As I type this post down, I am still in the midst of reorganising my thoughts and attempting to consolidate my learning in the neatest way I know. (albeit a futile attempt). .
On Saturday, I grudgingly dragged my feet out of my room to embark on a trip to Yogyakarta with my suitemates and Dean Fellow’s Group. I was not thrilled with the idea of this “learning journey”. I assumed that this was going to be one of those learning journeys masqueraded as a holiday by the school. Prior to the mandatory readings handed to us, I had no idea what Yogyakarta was. I had no clue of the rich culture, heritage, and history that forged the city that was known to be “fit to prosper”. However, as I embarked on this journey with my fellow Saga College mates (SAGA STRONG), my pre-conceived notions began to unravel and crumble. This short 4-day trip would prove to be one of the most insightful travels I have embarked on in my life.
Hence, in this post, I will just share with everyone a reflection I had on my recent trip to Yogyakarta with Yale-NUS as part of my RCX. (I really hope to be consistent in following this post up with my other reflections throughout the trip)
The Batik Experience
The first stop of this journey was a trip down to a Batik Workshop. Batik is a technique of wax-resist dyeing applied to whole cloth, or cloth made using this technique. From my understanding of Batik, it was considered to be part of the textile market which formed a large component of the Indonesian primary industry. So, in my mind, Batik was considered to be something simple and rudimentary. It was a skill I thought i could pick up easily, without much effort.
However, I was humbled and humiliated completely. I was confined to the space of a small chair, my hand was trembling as I fumbled the stylus that was filled with hot wax. My inability to co-ordinate my hands properly would cause my pre-traced cloth to be filled with blots and marks that were not intended in the original design. The pungent smell coupled with the scalding heat of the wax that would burn my skin with every misstep I took with the stylus created a highly disconcerting experience for me. At the end of the day, my end product was an aberration of what batik should be. I felt exasperated and disappointed in myself for failing to complete what was an easy task. I would notice how everyone would gladly show off their masterpiece while I handed my “artwork” discreetly, hoping no one would laugh at my work.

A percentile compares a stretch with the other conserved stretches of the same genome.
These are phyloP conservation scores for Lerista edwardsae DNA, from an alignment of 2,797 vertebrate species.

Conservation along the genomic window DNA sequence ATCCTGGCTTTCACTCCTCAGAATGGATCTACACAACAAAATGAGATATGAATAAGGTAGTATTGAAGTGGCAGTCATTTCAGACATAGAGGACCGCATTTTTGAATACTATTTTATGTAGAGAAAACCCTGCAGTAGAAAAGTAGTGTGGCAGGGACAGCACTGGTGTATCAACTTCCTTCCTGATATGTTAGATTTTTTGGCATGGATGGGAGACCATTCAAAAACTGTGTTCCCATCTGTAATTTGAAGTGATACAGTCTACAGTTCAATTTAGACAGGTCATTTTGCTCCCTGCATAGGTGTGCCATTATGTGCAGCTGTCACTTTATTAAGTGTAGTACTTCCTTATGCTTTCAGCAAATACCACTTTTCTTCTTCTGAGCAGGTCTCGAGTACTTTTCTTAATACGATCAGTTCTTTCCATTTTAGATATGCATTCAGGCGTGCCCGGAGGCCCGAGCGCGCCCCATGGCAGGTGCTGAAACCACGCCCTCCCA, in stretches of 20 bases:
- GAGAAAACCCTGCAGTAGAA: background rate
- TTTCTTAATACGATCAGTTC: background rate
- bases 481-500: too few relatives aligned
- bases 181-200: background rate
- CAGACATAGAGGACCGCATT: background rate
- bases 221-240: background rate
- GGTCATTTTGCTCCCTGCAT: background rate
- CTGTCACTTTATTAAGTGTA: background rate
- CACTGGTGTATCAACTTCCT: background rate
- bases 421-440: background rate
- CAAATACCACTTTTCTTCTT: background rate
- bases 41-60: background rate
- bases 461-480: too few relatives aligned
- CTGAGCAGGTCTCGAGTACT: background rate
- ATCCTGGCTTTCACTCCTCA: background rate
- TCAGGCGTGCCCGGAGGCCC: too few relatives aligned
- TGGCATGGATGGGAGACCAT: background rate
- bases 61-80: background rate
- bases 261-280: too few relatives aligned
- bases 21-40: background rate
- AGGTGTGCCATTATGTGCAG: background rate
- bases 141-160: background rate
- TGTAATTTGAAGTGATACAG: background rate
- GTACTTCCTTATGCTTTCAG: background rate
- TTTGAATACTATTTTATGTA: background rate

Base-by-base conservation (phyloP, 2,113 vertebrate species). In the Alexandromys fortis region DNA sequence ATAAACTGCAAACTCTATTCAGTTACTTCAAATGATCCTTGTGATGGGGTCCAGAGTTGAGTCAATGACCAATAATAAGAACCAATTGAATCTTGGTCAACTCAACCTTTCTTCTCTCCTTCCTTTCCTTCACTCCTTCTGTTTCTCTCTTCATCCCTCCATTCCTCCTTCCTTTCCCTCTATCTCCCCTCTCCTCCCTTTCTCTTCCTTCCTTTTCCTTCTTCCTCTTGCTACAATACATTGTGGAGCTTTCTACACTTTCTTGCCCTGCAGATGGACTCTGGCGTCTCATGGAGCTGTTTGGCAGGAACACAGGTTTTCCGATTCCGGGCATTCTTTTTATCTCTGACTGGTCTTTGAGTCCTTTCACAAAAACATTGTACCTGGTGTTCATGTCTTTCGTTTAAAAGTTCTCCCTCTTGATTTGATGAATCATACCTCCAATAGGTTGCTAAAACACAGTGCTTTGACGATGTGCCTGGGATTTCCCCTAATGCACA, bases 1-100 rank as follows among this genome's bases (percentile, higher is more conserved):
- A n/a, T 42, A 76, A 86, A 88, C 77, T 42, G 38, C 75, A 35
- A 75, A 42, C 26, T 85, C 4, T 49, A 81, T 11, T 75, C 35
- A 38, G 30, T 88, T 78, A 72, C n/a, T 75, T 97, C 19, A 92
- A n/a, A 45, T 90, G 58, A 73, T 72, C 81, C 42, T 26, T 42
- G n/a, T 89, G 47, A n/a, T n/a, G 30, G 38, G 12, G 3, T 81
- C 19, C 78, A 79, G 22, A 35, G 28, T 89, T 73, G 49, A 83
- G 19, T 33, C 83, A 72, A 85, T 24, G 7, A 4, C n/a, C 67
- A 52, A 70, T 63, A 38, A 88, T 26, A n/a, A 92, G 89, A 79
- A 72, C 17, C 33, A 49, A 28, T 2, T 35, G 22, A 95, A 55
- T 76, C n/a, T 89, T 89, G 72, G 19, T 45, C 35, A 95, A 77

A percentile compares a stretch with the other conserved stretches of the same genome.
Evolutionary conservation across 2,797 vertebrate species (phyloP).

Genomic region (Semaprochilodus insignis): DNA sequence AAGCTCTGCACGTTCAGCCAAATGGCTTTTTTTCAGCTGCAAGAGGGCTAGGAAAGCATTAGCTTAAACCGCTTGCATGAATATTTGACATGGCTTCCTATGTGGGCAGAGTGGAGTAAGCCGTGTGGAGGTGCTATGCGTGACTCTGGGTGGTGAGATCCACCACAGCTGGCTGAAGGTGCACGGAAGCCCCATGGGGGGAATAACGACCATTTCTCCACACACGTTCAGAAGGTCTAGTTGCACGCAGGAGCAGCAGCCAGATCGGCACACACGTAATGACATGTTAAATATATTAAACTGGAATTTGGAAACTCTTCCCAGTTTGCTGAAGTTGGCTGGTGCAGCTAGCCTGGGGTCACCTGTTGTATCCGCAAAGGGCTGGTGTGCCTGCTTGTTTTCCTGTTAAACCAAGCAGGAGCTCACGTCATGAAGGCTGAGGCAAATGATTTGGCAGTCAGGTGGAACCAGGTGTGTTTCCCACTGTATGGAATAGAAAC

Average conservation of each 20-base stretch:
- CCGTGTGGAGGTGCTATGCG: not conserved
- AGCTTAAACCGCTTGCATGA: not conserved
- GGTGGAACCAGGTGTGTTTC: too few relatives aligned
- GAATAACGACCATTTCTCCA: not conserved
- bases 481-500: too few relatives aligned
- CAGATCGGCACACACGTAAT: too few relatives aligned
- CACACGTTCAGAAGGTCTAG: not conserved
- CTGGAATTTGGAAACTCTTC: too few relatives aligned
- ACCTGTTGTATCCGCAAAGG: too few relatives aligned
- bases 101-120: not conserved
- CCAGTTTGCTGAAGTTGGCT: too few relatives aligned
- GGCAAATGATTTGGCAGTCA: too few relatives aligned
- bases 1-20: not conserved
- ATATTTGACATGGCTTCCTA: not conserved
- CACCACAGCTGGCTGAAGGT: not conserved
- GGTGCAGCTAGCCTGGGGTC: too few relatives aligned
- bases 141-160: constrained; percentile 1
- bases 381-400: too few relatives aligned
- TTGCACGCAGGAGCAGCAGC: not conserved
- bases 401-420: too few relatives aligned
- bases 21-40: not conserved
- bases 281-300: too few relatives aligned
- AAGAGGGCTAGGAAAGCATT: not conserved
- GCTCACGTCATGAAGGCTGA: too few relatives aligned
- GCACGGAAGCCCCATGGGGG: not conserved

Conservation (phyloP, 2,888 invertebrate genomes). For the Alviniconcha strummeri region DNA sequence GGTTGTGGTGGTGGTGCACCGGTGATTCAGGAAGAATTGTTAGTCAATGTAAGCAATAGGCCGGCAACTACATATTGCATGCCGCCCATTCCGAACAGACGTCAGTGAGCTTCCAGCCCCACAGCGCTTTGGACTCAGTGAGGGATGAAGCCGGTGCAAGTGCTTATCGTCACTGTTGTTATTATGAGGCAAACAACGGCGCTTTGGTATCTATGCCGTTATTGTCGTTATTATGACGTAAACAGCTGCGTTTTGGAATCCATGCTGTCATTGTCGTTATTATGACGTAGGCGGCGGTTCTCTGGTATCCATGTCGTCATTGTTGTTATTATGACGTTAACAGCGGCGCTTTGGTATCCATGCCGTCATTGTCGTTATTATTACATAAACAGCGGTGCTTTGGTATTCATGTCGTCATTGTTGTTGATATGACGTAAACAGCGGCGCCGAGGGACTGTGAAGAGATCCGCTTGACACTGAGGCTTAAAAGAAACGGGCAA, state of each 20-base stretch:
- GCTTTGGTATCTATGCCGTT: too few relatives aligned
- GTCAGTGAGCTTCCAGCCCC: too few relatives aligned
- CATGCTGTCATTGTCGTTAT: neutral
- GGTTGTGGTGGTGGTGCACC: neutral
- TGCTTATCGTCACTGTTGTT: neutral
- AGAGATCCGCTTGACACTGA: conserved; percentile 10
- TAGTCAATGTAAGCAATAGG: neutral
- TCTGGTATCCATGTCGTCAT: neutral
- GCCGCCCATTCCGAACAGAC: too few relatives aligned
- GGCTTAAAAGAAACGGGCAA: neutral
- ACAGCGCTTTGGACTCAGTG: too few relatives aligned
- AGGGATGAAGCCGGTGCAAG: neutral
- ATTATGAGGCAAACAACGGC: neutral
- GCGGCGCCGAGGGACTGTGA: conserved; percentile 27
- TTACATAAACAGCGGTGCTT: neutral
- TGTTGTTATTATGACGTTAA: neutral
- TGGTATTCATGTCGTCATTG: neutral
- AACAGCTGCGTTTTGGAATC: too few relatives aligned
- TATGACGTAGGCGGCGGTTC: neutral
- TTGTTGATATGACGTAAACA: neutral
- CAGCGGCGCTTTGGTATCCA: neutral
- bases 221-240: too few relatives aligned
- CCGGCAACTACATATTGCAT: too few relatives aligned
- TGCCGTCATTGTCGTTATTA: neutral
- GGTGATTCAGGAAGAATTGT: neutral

My immediate reflection was one of introspection. It was to understand and respect the art of the trade. No matter how simple things look, one should adopt a learning attitude of humility. He should see how much he can glean from the experience and not indulge in his own ego that would assume the trade of others was worth any less than his. I learnt on the first-hand basis, just to trace out the outlines of a circle with wax would require a gargantuan amount of effort, superhuman patience and incredible stability in your hand. To be able to churn out a beautiful piece of garment that would encapsulate the intricacies of the design intended by its creator would mean years of practice and perfecting the technique and craft of batik. This experience not only humbled me but also earned a new-found respect for the workers who were assisting me throughout the way.
As we sat on the bus, the writing prompts (which was superbly prepared by the college) were given to us. They not only challenged us to absorb the experience of our travels, while at the same time, they challenged us to draw a connection to our lives through our journeys. This prompt deeply challenged me as I reflected on my flailing and absolute failure in my crafting of the batik.
I began to draw an interesting parallel of how the production of batik as a novice was similar to the navigation we attempt in our own lives. Just like how there are pencil tracings on the cloth for the person to trace, there are these grand plans and elaborates we have in our lives, as we seek to draw out a map in which we want our lives to unfold. But as I clearly experienced, nothing ever goes according to your plan. Life is never a smooth line of wax lining up in perfect accordance with the lines we trace out. There will be mishaps along the way, where ugly blots and spots pop up on the canvas of life in places we never intended them to. And in our perception, it is what destroys the beautiful piece of batik that was supposed to be, it screwed up our grandmaster plan of how the perfect life that was supposed to happen. We get angry, disappointed, exasperated with how we screwed things up.
But the story doesn’t end there. When I received my final product , the completed batik, I felt happy. Sure, there were blots and imperfections on this piece of batik, some like the mistakes in my life turned out to be blessings in disguise, that only served to make the final product more beautiful. The uneven ink spots made this piece of batik unique. And obviously, given my poor batik crafting skills, there were those regrettable spots in which I wished I held my hands steady and did not let the ink spots drop . But, just like I learnt that those ink spots itself would never outweigh the “beauty” of my batik. These regrets that we have should never outweigh the beauty of the life we have itself.
So I end this post off, encouraging everyone who reads this post, that no matter what stage you are in your life, be it tracing the pencil lines on your batik, or gingerly lining it with the wax of your energy or even when you screw up and allow little blobs of ink to form on your batik, it is ultimately the batik of your life, unique and beautiful.